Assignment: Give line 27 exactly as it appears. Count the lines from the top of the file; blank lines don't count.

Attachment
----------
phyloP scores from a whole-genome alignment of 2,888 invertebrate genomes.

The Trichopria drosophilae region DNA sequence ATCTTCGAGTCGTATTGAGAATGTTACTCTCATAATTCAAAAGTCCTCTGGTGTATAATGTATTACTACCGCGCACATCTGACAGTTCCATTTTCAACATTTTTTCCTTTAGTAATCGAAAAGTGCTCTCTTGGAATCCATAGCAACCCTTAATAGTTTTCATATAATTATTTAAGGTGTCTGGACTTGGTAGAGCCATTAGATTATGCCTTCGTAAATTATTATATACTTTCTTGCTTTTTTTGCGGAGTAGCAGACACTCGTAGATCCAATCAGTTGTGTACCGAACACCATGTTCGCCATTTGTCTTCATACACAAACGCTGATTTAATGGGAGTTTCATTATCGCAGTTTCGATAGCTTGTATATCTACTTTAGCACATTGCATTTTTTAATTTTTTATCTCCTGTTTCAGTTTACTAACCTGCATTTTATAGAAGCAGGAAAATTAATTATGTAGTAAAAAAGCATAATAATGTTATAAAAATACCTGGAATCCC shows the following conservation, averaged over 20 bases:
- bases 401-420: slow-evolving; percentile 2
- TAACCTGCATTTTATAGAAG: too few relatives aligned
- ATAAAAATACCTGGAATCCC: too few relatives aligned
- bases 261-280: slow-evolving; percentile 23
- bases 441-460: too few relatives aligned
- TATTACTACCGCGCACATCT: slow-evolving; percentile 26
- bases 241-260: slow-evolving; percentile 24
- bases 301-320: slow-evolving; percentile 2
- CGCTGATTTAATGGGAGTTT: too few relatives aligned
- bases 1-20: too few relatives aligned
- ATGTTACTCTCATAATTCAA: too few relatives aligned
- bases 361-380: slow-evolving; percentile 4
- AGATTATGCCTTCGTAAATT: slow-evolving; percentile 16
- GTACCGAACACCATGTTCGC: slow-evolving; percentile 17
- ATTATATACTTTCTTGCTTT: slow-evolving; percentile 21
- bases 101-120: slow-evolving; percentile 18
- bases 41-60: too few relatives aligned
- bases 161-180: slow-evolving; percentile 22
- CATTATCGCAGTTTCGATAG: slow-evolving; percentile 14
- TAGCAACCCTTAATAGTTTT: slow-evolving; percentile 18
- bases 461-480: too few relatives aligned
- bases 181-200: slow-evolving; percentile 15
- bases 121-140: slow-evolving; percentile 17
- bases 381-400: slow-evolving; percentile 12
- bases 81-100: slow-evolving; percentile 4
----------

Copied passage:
- bases 81-100: slow-evolving; percentile 4